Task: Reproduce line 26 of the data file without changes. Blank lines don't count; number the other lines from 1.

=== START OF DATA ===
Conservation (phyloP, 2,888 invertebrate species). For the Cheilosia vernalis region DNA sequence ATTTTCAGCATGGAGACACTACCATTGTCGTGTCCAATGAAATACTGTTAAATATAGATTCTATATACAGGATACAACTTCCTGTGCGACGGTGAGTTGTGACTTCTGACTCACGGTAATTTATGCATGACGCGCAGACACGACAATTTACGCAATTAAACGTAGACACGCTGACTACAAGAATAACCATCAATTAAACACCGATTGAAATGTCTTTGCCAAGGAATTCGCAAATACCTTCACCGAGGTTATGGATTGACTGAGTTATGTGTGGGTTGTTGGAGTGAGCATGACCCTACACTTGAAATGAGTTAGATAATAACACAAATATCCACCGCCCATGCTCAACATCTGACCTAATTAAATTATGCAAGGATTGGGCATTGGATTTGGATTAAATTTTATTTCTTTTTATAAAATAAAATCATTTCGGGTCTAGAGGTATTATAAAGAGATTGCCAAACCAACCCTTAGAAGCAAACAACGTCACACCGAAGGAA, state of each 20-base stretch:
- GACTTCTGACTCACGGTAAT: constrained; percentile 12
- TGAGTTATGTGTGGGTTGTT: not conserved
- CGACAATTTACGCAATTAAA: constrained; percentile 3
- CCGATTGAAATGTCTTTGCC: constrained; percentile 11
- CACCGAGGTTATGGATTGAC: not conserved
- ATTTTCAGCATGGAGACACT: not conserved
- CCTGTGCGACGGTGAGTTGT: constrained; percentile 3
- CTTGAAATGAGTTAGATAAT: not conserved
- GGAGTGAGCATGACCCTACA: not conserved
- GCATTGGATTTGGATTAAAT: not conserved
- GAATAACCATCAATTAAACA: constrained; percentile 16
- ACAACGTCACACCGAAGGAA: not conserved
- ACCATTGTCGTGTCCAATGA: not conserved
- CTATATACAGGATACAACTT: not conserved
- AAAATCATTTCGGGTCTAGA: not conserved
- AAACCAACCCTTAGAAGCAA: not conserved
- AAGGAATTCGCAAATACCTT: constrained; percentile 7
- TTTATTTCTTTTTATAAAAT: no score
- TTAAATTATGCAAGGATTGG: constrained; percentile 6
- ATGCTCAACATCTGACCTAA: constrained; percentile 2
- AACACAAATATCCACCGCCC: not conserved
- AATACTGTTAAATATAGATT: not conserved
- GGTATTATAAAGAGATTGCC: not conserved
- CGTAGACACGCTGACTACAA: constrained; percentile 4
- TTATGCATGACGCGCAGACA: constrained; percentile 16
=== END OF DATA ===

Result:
- TTATGCATGACGCGCAGACA: constrained; percentile 16